Two Minority Serving Universities Advance ChemCatBio Research Priorities Through New Funding
Catalyst deactivation and slow computational research methods are recognized barriers to moving catalyst-driven bioenergy technologies from discovery to scale-up rapidly. But researchers are closer to mitigating both challenges thanks to two university-led projects in partnership with the Chemical Catalysis for Bioenergy Consortium (ChemCatBio).
The University of New Mexico and University of Maryland, Baltimore County, were awarded funding from the U.S. Department of Energy Bioenergy Technologies Office and the Minority Serving Institution STEM Research & Development Consortium as part of a ChemCatBio funding call. The funding partnership aims to reduce barriers of entry for minority serving institutions and increase bioenergy research collaboration.
According to ChemCatBio Director Josh Schaidle, the projects are part of a consortium strategy to synchronize catalyst innovation and diversity, equity, and inclusion goals.
“We are excited to partner with both universities and tap the unique expertise they bring to addressing catalyst deactivation and speeding catalyst discovery,” he said. “These diverse institutions, people, and perspectives are essential to realizing the vision of ChemCatBio, which is the rapid decarbonization of our economy.”
The following sections summarize both projects.
University of New Mexico—Developing Single-Atom Catalysts to Overcome Deactivation Challenges
- Abhaya Datye, Distinguished Regents’ Professor
- Jesse Larence, graduate student
- Hien Pham, research assistant professor
Catalyst deactivation reduces the durability and lifetime of catalysts critical for emerging bioenergy processes, including ChemCatBio technologies for upgrading ethanol into sustainable aviation fuel. A project led by faculty and students at the University of New Mexico’s Department of Chemical and Biological Engineering is exploring a process for developing catalysts with coatings of atomically dispersed reactive metals, which could help alleviate deactivation caused by oxidation.
“We have learned that if I convert nickel to nickel oxide, it's no good as a hydrogenation catalyst; you have to activate it by hydrogen reduction,” explained Abhaya Datye, who is the principal investigator. “However, when that nickel is dispersed atomically, it's now composed of single atoms of nickel and it's a very different species—It is formally in an oxidized state, but it will still do the hydrogenation, which is remarkable.”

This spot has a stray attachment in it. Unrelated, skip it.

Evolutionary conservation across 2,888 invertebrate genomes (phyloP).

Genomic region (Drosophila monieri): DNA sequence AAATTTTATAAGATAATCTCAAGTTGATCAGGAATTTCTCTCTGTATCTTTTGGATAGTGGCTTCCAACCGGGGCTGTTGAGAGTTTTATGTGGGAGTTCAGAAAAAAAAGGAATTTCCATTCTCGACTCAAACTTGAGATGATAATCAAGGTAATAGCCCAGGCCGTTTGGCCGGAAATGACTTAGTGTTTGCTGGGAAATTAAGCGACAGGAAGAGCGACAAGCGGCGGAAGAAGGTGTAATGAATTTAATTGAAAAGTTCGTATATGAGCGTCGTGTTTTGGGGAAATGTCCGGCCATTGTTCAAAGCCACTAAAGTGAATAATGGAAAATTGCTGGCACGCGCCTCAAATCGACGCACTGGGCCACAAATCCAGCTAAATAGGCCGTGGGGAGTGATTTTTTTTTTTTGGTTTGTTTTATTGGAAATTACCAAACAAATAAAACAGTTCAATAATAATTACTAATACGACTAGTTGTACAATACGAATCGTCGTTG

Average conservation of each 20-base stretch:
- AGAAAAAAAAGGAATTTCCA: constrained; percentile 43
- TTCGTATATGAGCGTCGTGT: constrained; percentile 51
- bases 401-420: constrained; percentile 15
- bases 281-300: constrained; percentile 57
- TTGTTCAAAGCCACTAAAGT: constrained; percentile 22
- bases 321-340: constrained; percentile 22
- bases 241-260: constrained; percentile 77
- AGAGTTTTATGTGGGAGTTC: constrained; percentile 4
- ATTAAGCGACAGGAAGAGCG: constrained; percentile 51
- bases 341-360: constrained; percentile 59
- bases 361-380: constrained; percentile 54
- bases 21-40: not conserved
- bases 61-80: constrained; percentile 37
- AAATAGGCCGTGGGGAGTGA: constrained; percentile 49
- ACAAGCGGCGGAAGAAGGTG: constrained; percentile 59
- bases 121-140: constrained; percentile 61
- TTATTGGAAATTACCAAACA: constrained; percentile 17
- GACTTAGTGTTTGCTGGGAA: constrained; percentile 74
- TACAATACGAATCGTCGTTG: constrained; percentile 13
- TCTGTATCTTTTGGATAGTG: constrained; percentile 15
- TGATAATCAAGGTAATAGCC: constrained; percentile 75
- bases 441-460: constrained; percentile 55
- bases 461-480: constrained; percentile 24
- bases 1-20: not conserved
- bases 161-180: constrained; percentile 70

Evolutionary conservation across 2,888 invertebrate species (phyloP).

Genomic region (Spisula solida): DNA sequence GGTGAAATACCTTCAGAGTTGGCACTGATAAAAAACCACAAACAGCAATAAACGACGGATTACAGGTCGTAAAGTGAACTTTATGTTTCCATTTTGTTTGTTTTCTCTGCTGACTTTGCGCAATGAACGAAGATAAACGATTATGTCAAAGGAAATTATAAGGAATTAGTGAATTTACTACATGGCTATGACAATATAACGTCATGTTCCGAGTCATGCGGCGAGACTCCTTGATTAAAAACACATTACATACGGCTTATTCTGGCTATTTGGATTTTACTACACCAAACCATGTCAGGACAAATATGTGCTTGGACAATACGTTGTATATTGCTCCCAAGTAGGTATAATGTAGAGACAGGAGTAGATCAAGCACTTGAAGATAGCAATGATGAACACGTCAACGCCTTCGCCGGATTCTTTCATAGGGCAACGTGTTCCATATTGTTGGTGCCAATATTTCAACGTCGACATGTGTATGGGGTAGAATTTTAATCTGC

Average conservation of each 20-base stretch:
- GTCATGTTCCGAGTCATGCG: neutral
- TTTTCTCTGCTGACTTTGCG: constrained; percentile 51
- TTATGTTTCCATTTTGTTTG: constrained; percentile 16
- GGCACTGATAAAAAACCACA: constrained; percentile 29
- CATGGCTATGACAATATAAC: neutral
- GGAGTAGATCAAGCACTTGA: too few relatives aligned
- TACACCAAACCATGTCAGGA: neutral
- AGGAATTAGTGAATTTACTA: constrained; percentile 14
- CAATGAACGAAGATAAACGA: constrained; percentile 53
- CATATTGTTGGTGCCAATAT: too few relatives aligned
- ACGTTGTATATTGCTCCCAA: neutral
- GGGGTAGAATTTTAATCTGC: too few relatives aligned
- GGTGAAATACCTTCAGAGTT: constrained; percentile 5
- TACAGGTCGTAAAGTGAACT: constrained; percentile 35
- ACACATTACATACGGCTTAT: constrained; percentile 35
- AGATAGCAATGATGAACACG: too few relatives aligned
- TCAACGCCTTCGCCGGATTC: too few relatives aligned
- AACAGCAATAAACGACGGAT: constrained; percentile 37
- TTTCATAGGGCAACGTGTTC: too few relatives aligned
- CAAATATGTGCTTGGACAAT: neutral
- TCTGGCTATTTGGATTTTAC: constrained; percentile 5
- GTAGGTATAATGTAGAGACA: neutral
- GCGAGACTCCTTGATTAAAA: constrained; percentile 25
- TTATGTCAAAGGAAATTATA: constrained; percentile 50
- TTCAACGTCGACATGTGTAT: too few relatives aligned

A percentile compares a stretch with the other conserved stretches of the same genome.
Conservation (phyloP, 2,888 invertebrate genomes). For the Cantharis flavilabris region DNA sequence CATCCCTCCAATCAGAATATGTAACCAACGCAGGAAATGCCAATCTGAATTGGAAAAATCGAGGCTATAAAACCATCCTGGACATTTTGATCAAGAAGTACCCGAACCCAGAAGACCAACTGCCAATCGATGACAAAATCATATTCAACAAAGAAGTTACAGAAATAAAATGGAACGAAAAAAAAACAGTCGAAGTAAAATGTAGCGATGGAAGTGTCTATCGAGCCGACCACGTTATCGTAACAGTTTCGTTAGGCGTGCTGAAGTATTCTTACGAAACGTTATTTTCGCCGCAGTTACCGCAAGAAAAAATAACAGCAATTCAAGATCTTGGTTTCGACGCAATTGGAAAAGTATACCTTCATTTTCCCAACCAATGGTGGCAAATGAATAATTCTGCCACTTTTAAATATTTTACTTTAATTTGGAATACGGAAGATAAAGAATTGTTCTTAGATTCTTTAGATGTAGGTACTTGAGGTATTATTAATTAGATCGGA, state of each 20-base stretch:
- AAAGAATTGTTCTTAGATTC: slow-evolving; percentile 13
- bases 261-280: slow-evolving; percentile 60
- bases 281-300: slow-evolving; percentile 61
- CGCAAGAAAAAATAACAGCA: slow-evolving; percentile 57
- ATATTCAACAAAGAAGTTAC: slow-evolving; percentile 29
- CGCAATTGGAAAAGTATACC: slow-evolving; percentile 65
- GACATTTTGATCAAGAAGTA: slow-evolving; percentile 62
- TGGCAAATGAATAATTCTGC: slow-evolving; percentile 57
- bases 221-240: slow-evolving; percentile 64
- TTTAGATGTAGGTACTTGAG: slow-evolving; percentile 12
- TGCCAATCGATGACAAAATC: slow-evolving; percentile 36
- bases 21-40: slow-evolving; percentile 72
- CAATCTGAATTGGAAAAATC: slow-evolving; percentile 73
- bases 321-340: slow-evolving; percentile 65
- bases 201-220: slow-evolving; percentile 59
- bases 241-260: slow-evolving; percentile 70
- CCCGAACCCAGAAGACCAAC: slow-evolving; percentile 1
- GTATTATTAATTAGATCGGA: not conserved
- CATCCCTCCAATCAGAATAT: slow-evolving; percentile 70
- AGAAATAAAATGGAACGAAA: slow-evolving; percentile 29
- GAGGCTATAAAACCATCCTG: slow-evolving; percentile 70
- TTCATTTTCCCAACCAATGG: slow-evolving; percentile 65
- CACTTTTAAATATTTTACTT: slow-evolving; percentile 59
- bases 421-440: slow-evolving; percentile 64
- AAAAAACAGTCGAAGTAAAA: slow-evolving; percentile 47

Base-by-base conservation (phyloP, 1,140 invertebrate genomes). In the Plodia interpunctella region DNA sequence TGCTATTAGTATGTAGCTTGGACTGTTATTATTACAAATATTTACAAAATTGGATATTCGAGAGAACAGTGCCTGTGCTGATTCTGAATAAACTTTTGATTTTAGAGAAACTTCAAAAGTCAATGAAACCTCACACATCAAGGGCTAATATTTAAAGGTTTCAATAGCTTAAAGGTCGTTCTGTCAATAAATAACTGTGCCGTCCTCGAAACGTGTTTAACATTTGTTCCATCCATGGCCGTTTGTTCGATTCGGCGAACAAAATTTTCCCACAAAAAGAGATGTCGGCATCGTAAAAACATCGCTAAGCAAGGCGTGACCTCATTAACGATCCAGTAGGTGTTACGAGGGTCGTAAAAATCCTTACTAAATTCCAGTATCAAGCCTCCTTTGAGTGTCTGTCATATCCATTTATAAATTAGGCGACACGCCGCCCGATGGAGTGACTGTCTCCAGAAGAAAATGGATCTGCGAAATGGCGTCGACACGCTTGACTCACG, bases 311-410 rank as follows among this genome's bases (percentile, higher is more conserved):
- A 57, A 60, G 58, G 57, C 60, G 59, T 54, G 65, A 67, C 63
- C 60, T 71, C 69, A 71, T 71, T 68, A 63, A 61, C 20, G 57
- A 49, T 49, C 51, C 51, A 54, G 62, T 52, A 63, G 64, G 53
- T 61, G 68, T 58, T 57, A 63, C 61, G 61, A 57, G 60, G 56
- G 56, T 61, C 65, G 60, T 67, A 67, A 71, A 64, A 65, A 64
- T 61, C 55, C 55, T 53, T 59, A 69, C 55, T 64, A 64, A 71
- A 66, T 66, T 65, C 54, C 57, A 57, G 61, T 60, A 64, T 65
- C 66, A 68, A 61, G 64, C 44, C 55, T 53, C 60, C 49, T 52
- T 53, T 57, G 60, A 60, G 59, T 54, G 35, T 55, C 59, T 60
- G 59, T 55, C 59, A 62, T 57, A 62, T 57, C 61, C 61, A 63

This catalyst is resistant to deactivation caused by oxidation and forms the basis for developing new catalysts for ChemCatBio.
Although the team is evaluating catalysts with nickel, they will ultimately apply those findings to copper-based catalysts, which are primarily used in ethanol upgrading processes. Datye said this approach has the potential to avoid persistent oxidation issues, provide better thermal stability, and even provide different selectivity.
University of Maryland, Baltimore County—Applying a Novel Symbolic Regression To Speed Up Surface Chemistry Simulations
- Tyler Josephson, assistant professor
- Kianoush Ramezani Shabolaghi, chemical engineering Ph.D. candidate
- Samiha Sharlin, Ph.D. candidate
- Charishma Puli, data science M.S. student
- Fariha Agbere, chemical engineering B.S. student
ChemCatBio researchers are developing methods for upgrading biomass into a feedstock of mixed olefins, which can be upgraded into energy-dense sustainable aviation fuel using zeolite catalysts. However, questions remain on how the molecular shape of the catalyst—especially the porosity of the catalyst—affects the efficiency of those reactions.
In the past, quantum chemistry has been used to study such chemical reactions, but those methods are slow and expensive when scaled up to large systems. To speed up the rate of discovery, a team from the Department of Chemical, Biochemical, and Environmental Engineering at University of Maryland, Baltimore County are using machine learning to learn how the interactions work at the quantum chemistry scale.
“With our new methods, we aim to study larger systems and more realistic conditions,” explained Tyler Josephson, the principal investigator, who was recently awarded a NSF career award. “If we can predict in the computer that this zeolite architecture works better than that zeolite architecture, that's useful information for experimentalists.”
Josephson said that the project complements broader research work in the ATOMS Lab to bring machine learning and automated reasoning into chemical engineering.